Death of a European traveller

'As she returned!', the arrival of the deceased empress from Geneva, postcard, 1898

Hotel Beau Rivage in Geneva, postcard, 1898

Triangular file used by Luigi Lucheni to stab Empress Elisabeth, 1898

'The solemn obsequies for the late Empress Elisabeth in Vienna', postcard, 1898

1000-schilling coin – Empress Elisabeth, commemorative issue, 1998

‘The ship’s bell was already sounding as Elisabeth hurried along the quay with her lady-in-waiting.’ Just one possible opening for the last chapter of an historical novel on the life of Empress Elisabeth.

'As she returned!', the arrival of the deceased empress from Geneva, postcard, 1898

Hotel Beau Rivage in Geneva, postcard, 1898

Triangular file used by Luigi Lucheni to stab Empress Elisabeth, 1898

'The solemn obsequies for the late Empress Elisabeth in Vienna', postcard, 1898

1000-schilling coin – Empress Elisabeth, commemorative issue, 1998

It is said that Rudolf’s suicide prompted Elisabeth to wear only mourning from that time on and to give away all her jewellery. She suffered from ever-deepening depressions, which in the last years of her life are thought to have developed into a kind of death-wish.

Elisabeth had travelled widely in the course of her life. On 9 September 1898, while staying incognito for a number of weeks at the Grand Hôtel de Caux near Montreux on Lake Geneva, she paid a visit to Baroness Julie Rothschild, wife of the Parisian Rothschild Adolphe and sister of the Viennese Rothschilds Nataniel and Albert. After her visit she stayed the night at the Hôtel Beau Rivage in Geneva in the company of her lady-in-waiting Countess Irma Sztáray. She used the pseudonym ‘Countess of Hohenembs’ but was recognized by the hotelier and the next morning the Journal de Genève informed its readers – who included the Italian anarchist Luigi Lucheni – that the Empress of Austria was a guest in their city. Lucheni had in fact planned to assassinate Henri d’Orléans, pretender to the throne of France, who although expected to visit the city had ultimately failed to show up. For the anarchist, the prominent aristocrat Elisabeth was an equally suitable victim, likewise sure to attract media attention. When Elisabeth and her lady-in-waiting were walking to the Geneva-Montreux boat, Lucheni saw his chance and stabbed her in the heart with a sharpened file.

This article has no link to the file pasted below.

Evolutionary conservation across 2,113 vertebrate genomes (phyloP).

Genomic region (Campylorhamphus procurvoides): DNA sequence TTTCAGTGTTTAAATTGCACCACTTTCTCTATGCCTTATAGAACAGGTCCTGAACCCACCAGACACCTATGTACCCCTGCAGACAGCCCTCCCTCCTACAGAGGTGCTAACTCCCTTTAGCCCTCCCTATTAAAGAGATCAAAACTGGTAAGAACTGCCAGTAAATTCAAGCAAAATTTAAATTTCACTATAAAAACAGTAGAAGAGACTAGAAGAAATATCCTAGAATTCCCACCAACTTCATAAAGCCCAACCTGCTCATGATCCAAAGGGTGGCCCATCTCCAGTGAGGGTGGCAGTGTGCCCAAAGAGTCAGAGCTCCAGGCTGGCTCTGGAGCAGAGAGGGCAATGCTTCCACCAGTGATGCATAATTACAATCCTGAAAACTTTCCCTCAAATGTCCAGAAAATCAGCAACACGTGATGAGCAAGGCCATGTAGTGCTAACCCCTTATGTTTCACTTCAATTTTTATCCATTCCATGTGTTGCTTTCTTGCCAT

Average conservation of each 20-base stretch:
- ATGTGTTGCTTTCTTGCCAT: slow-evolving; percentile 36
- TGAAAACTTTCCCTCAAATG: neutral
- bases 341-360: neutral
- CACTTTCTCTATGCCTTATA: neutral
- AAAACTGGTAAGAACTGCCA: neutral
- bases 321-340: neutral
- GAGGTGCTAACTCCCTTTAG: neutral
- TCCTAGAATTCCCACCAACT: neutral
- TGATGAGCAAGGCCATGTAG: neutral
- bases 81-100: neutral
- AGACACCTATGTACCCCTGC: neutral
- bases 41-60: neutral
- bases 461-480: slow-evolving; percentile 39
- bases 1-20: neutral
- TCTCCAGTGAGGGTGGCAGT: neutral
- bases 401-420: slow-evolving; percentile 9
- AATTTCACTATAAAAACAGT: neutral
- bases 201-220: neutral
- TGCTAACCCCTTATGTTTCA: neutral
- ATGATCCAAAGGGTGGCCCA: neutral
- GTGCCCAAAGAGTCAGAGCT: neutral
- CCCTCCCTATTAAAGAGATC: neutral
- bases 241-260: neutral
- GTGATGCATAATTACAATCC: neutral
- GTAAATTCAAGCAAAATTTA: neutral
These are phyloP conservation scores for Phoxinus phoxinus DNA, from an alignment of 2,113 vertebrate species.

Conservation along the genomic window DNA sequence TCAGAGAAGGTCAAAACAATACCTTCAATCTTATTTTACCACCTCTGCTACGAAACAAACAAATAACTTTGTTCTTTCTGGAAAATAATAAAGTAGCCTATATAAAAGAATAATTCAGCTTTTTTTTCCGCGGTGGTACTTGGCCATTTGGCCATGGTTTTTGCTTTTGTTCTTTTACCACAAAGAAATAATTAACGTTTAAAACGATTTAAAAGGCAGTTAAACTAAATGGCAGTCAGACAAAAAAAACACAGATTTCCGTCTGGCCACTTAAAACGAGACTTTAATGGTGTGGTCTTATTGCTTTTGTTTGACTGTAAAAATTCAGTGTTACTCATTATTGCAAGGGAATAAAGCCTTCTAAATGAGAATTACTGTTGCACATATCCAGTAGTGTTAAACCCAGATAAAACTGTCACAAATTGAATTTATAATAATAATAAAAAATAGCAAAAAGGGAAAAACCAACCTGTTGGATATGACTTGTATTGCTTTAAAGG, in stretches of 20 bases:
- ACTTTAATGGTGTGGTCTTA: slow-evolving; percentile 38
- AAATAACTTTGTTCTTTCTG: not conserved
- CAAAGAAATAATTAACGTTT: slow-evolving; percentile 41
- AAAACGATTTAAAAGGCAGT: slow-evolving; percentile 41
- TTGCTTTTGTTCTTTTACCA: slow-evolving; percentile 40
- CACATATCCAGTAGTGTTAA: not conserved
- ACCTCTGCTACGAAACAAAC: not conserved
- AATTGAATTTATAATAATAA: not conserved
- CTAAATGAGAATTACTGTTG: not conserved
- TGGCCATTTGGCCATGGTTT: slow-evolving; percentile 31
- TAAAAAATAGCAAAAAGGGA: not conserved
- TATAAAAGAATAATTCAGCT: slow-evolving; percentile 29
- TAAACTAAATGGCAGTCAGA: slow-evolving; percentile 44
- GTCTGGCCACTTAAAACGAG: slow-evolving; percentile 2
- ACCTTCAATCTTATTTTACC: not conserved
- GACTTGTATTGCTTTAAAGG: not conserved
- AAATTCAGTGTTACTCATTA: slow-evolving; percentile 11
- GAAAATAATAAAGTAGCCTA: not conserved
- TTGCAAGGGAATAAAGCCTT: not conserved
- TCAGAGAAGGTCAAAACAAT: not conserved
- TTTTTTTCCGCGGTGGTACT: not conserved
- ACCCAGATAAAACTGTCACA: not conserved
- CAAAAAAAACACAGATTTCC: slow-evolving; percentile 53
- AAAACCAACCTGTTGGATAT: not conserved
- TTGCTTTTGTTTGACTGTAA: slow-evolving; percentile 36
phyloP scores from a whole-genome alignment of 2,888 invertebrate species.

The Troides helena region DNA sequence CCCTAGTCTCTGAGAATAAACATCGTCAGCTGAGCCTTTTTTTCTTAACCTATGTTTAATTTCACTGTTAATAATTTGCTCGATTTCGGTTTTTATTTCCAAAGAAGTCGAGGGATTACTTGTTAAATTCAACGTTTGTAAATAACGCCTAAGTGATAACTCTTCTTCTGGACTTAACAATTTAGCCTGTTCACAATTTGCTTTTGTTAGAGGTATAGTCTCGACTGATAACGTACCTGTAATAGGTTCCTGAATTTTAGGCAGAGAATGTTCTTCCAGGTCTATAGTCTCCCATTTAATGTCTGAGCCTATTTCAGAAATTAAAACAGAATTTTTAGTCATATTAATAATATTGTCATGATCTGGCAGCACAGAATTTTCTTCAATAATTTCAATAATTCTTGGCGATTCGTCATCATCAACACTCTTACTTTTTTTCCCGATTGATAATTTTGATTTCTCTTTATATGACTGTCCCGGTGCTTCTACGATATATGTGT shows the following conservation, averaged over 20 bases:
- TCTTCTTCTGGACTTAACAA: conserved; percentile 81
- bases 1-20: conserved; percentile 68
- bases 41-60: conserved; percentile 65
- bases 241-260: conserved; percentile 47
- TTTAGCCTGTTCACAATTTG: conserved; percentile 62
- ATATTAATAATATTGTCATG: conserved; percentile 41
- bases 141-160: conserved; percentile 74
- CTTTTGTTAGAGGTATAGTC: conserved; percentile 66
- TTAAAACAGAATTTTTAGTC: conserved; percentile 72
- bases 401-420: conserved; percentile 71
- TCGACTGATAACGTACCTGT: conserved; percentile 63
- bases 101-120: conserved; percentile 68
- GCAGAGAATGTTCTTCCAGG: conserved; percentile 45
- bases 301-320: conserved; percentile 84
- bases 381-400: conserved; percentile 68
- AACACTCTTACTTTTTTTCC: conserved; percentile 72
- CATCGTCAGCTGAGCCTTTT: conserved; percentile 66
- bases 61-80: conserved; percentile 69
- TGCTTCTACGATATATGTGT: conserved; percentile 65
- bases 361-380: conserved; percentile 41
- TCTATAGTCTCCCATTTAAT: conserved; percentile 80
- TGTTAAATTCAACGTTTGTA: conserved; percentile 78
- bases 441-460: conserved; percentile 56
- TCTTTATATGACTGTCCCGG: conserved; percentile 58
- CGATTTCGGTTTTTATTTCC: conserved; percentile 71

Initially, Elisabeth did not notice her lethal wound, thinking that the man had simply thrown her roughly to the ground. In his novel Arme schöne Kaiserin – Elisabeth von Österreich (‘Poor beautiful Empress ­– Elisabeth of Austria’), Erwin H. Rainalter has the lady-in-waiting ask ‘Does Your Majesty feel any pain? Are you wounded?’ ‘No, I don’t feel anything,’ replies the Empress, ‘I am just very frightened.’ Elisabeth walked about another hundred yards to the ship and finally collapsed after going on board. ‘The file went into the middle of the heart,’ reports the doctor who examines Elisabeth. ‘There is no hope – she is dead.’ His statement may have been true in a physical sense but given the personality cult that even now surrounds her person, one could almost describe her as ‘undead’. Her assassin was condemned to life imprisonment and committed suicide in 1910. His head was for a long time preserved in the Narrenturm, the home of the Federal Pathologic-anatomical Museum (Pathologisch-anatomisches Bundesmuseum) in Vienna, before finally being laid to rest in the Anatomical Graves at the Central Cemetery (Zentralfriedhof).

Stephan Gruber